Saskatchewan. school boards struggle to balance budgets amid soaring inflation

Before the start of summer vacation, school boards across Saskatchewan are working to finalize budgets for the upcoming school year, but this is proving to be a difficult task as inflation rates remain high.

The Prairie Valley School Division School Board passed a balanced budget on Wednesday. The chairman of the board said they were able to maintain the balance thanks to the 36 job cuts made last year.

“Last year, we made these cuts to keep our education system functioning,” said Janet Kotylak, chair of the Prairie Valley Board of Education.

Since no positions will be cut next year, Kotylak said staff-to-student ratios will remain constant.

A balanced budget does not mean that there are no struggles. PVSD faces $1 million in additional costs due to increased fuel, utilities, insurance premiums and staff salary increases. None of this is funded by the Ministry of Education.

“This is going to put significant pressure on our classrooms and our children because we have no ability to fundraise other than what the government gives us. So that million dollars is going to come out of the classrooms,” Kotylak said. “You just have to find ways to do more with less.”

The Department of Education increased next year’s budget for school divisions by about $29 million, but Kotylak said that wasn’t enough to keep up with inflation rates.

“In 2015, the education budget in this province was 26% of the overall budget and now we are down to 21%. If you look at it in terms of the inflation that we’ve seen, it doesn’t add up,” she said. “This does not allow us to provide the appropriate supports to students in the classrooms.


Regina Public Schools and Regina Catholic School Division boards will finalize their budgets in late June.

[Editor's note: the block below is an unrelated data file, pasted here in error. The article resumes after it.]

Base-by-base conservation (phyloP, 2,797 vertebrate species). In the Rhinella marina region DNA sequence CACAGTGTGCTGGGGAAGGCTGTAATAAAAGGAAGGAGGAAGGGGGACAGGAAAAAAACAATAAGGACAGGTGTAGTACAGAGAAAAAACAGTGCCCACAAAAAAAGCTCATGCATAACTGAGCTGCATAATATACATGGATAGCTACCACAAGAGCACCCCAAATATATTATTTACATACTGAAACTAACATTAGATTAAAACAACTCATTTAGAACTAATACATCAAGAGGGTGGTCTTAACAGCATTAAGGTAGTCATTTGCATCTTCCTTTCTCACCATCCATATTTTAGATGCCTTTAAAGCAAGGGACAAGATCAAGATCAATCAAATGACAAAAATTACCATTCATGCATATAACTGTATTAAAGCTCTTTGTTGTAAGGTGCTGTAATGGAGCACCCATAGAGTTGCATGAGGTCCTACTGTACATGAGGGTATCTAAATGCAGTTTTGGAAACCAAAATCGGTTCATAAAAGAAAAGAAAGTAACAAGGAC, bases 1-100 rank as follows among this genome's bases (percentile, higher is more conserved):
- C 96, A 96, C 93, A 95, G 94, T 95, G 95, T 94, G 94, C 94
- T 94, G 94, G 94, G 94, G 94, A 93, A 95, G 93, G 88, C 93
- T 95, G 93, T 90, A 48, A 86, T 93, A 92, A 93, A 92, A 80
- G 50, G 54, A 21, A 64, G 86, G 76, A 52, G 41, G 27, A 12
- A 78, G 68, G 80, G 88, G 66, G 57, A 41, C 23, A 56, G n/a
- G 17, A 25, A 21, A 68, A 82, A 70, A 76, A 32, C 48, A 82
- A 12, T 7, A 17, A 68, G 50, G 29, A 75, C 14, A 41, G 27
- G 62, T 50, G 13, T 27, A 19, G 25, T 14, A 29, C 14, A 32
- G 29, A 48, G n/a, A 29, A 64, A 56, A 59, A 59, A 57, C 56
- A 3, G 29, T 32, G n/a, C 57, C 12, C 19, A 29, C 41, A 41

Both divisions said further comments would be available once the budgets are adopted.

At the Regina Catholic School Board meeting on Monday night, trustees saw a draft budget and got to weigh in.

In order to maintain the balance of the book, job cuts are proposed in the project.

They understand:

  • Reduction of seven teachers as elementary students switch from online to in-person learning
  • Cut 2.5 teacher-librarians and replace them with an education support professional at a lower salary
  • Reduction of 3.5 teachers due to projected drop in enrollment

During the meeting, several administrators expressed concerns about the cuts to be made and the effect they might have on students.

“At the end of the day, the government has always talked about investing in education and I’m very disappointed to see the direction we’re going because it sends a message to us that investing in education doesn’t seem to have any more the same priority they had in the past,” administrator Bob Howalchuk said.

“Hopefully we can see additional pressure for [government] to be able to solve them later, because it is unfair that our children have to wear this in class.

In a prepared statement, the education minister said drafting and submitting budgets is only the first step in the process.

“I look forward to working with the divisions over the coming weeks to ensure the needs of their students are met,” said Minister Dustin Duncan.

“As formal proposals are always submitted, any further comments prior to discussion with the councils would be speculative.”

School divisions have until June 30 to submit their budgets to the ministry.


Beginning this fall, the Regina Catholic School Board will charge a noon hour supervision fee.

Elementary students will have an annual fee of $70 and part-time kindergarten students will have an annual fee of $35.

These costs will generate approximately $300,000, which is what the school board said it spent on meal costs during the 2020-2021 school year.